How Jaffa’s Etzel House Stands At Odds With History
On the border of Tel Aviv and Jaffa are the ruins of an old house overlooking the beach and the Mediterranean Sea, with an anomalous black cube rising from its remnants. This is the Etzel House, also known as the Museum of Jaffa’s Liberators. It is dedicated to fighters of the museum’s eponymous organization, better known as the Irgun in English, a Jewish militant group in Mandate Palestine led by Menachem Begin. Along with the nearby Hassan Bek mosque, the ruins are one of just two structures that remain from Manshiyya, formerly the northernmost neighborhood of Jaffa.
And there too are the figurative ruins, so to speak, of my former beliefs. I grew up an ardent supporter of Israel and was active in the Israel Action Committee at university. In 2013, I moved from New York to Israel to teach English on a MASA program—supposedly a twenty hour a week commitment, though MASA neglected to mention an almost equivalent time allotment tohasbara. I soon became disillusioned after frequent encounters with vitriolic racism and began questioning everything I knew, or thought I knew, about the country; among the early inquiries was Tel Aviv’s Bauhaus architecture, or rather: the lack of meaningful connections between its architecture and the Bauhaus, which led me further into city’s history and roots. After working in a school, I had a sense of what was happening in the school system—disparaging comments about co-existence from teachers, the general denigration of Arabic as an educational pursuit—but I was not totally prepared for what I found at the museum.
On this day of my visit, a school group has also come. Another class waits outside. A guide from the museum leads the students around the exhibits. She appears to be from an Orthodox nationalist background, doing national service as an alternative to the military. The students are from a secular school. They have come to learn about the war accompanying Israel’s establishment, particularly the battle for the city where they now stand.
The museum displays set the tenor for the tour. The Etzel, it conveys, was heroic, decisive, an unquestionable moral force for good. The Etzel tried to warn its fellow Jews (about the British, the UN partition plan, the Arabs) but was ignored: The Etzel was correct. The Etzel, whose emblem is a hand holding a rifle over the whole of Palestine and Transjordan, fought for your freedom, hesitantly forced into battle by the duplicitous (British, UN, Arabs).
“The Jewish homeland, like the homeland of every nation, is historically indivisible!” an Etzel poster on display reads, referring to the United Nations’ 1948 partition of British Mandate Palestine into what was to be two states—one Jewish, one Palestinian Arab. “Dividing the homeland into pieces is illegal. Compliance of the Jewish institutions with this illegal action is also illegal and does not obligate our people, who will continue to fight to liberate our entire homeland.”
The Arabs were indefatigable aggressors, the students learn. The Etzel tried to make peace with the Jews’ Arab brothers, in an effort to join forces against the British, but was rebuffed. Arab aggression flares up: The Etzel strikes back. They always fought with courage. Arabs mutilated corpses of the fallen. A movie tells the story of some particularly brave martyrs, killed by an Arab horde.
“The conquest of Jaffa was difficult because Etzel’s leadership was so moral,” the guide informs the students when they arrive to the museum’s main exhibit. Chaperones nod in agreement. The guide draws attention to Menachem Begin’s speech before the operation: “Be compassionate with women and children. Whenever someone lifts his hands in surrender, spare him. He is your prisoner, do not harm him.”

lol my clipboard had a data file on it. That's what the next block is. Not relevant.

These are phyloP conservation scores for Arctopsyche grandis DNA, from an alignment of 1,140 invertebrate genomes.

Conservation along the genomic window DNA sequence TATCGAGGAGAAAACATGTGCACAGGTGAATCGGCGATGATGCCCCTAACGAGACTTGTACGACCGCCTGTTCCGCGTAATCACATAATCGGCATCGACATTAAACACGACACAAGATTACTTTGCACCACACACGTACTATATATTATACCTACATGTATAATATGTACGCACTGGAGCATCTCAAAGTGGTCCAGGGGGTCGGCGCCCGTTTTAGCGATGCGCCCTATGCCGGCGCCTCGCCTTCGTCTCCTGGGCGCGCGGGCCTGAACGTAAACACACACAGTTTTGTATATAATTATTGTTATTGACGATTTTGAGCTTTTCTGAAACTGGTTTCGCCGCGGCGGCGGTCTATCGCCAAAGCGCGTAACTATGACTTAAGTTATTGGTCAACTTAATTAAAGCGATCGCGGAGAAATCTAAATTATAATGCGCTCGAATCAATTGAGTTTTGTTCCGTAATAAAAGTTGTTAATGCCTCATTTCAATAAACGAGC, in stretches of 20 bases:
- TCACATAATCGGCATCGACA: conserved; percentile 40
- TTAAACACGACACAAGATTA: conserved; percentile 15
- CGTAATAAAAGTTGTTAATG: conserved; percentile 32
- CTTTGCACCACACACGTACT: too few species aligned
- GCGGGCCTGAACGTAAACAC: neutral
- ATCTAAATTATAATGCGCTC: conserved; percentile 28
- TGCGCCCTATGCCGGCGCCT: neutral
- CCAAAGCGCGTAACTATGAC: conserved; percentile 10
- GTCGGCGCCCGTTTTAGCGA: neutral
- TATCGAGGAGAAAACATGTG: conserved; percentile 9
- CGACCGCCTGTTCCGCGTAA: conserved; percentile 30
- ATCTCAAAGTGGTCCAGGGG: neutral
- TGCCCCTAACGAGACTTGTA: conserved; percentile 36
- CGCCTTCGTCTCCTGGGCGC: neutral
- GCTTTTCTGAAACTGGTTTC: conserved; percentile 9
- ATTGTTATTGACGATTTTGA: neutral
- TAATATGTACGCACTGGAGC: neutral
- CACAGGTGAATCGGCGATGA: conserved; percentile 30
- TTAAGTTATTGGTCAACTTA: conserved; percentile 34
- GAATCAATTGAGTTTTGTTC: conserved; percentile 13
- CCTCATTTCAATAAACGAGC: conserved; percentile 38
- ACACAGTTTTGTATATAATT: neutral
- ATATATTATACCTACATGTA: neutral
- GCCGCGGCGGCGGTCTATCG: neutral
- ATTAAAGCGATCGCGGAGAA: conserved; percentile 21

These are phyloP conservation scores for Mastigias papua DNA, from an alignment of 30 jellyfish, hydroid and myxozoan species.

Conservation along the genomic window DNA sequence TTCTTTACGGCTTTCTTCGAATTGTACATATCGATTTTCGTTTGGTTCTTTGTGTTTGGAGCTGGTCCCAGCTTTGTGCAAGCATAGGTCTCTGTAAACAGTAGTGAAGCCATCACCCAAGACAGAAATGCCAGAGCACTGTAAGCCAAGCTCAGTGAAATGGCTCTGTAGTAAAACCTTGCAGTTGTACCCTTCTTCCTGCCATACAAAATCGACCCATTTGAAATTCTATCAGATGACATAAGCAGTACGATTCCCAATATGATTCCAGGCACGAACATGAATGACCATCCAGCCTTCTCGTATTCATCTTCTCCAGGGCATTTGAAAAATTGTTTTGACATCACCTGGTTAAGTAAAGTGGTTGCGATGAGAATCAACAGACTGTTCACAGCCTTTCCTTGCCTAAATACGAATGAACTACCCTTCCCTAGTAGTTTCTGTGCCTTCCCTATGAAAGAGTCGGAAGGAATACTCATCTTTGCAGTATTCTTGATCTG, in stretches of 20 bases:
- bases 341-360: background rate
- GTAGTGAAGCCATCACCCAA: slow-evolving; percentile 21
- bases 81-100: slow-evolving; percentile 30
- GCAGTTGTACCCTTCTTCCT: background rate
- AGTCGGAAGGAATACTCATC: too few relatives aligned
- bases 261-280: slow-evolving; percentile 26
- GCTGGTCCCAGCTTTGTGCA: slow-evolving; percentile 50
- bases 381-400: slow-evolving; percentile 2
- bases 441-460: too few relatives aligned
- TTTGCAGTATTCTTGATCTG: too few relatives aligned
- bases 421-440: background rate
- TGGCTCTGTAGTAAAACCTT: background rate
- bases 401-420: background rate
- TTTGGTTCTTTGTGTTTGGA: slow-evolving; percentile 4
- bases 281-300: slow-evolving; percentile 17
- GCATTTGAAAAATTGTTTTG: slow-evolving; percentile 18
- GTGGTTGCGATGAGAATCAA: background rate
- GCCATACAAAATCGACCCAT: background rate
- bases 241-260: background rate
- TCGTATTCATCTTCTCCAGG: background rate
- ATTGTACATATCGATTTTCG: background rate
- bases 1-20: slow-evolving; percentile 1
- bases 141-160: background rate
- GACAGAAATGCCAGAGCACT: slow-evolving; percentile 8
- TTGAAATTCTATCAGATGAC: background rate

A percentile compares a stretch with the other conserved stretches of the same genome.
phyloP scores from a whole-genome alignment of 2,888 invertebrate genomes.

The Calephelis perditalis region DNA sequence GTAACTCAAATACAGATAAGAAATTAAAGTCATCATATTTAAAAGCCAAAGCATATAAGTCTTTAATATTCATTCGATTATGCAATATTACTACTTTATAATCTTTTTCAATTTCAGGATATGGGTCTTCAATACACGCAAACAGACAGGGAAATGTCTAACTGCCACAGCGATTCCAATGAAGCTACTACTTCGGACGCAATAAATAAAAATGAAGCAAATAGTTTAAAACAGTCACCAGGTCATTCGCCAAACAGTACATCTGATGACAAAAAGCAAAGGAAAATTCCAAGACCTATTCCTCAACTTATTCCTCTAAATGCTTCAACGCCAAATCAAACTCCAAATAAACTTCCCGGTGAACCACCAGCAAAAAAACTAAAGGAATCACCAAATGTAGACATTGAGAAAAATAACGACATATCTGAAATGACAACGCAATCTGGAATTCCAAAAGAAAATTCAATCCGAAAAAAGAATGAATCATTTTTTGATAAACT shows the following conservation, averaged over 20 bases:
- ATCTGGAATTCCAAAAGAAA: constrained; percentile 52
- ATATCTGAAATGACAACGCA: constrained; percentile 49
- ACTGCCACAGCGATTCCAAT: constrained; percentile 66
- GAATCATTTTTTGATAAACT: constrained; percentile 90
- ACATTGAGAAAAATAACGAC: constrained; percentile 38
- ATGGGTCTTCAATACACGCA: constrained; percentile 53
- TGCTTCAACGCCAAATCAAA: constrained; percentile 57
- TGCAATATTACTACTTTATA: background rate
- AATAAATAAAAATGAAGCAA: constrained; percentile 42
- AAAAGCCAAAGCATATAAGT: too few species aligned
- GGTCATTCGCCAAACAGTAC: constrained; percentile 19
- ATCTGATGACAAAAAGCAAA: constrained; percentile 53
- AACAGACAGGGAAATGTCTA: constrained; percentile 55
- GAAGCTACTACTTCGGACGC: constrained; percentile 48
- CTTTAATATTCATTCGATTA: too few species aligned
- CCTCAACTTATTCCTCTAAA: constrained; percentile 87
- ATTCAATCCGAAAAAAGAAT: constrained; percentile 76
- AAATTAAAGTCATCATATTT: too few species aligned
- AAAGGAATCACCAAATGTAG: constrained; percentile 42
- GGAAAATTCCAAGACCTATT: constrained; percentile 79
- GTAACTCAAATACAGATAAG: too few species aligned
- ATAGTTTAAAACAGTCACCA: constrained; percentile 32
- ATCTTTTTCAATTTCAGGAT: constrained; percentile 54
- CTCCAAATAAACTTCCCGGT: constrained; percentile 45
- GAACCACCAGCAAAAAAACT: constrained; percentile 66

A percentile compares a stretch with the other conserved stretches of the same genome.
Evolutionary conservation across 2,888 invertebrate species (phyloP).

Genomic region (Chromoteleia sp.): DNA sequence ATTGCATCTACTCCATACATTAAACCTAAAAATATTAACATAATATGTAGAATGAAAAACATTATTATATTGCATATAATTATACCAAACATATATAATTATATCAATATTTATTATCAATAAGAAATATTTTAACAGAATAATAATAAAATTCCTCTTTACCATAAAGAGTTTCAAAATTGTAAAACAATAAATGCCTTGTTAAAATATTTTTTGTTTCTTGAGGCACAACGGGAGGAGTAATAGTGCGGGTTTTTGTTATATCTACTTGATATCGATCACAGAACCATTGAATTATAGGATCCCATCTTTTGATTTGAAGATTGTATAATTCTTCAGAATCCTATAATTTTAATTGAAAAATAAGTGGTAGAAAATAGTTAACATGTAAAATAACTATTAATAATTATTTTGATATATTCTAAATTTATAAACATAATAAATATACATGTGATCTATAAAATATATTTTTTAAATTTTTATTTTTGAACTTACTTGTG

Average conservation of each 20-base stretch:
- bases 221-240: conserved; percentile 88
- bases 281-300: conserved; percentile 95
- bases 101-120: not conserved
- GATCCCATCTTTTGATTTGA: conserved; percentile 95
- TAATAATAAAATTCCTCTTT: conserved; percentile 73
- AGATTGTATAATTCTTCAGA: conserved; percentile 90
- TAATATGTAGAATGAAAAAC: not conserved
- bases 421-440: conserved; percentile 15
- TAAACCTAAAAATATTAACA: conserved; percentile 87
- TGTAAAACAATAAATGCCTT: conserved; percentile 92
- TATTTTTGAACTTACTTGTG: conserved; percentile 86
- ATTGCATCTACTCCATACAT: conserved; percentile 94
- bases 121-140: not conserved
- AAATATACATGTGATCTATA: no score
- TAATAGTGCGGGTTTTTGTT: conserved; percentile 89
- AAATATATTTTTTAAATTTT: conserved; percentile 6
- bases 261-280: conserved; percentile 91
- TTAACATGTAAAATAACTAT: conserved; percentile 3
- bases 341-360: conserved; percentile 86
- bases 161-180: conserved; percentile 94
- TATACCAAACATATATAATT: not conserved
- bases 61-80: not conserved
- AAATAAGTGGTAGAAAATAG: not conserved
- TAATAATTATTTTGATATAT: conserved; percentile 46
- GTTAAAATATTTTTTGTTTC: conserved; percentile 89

That mosque down the road? No one actually went to it, the guide tells the students, because the residents of this neighborhood drank alcohol; the residual implication: They were bad Muslims. But this idea draws some resistance from the students, who looked (and acted) like they were in middle school. “Muslims aren’t allowed to drink alcohol,” one boy protested. The guide conceded that not all Muslims were like this, only these ones were impious.
What happened to these residents? Jaffa, according to the museum, threatened to become “a naval and land base for Arab armies.” Etzel forces set out on April 25, 1948, “to remove the danger it represented to the city of Tel Aviv and its residents.” Etzel fighters start with Manshiyya (where the museum is located):
“After three days of hard fighting,” the museum display continues, “on April 28 the large Manshiyya [sic] quarter was taken with its mosque, Hassan Bek, which had cast a shadow of fear over Tel Aviv” (emphasis added). Jaffa is then finished by the “relentless bombarding” of Etzel mortars, causing “the mass flight of the Arab population.”
All of this account—both in the museum and from the guide— contradicts the well-documented historical facts.
Jaffa was under siege since the beginning of hostilities in November 1947, cut off from other Palestinian-Arab communities and surrounded by Jewish settlements on all sides. According to the historian Benny Morris, the Haganah, the pre-state predecessor to the Israeli army, determined that the city did not pose a threat to Tel Aviv. Jaffa’s leadership was conscious of the city’s precarious position and eager to avoid further escalation, fearful of the economic and social consequences. But in the view of Etzel’s leadership the city was, for the country’s Jewish community, a “cancer,” as it was described, according to Morris, in a meeting finalizing the decision to attack. This was especially so in the Etzel leaders’ view, because of its proximity to Tel Aviv, the militia’s power base.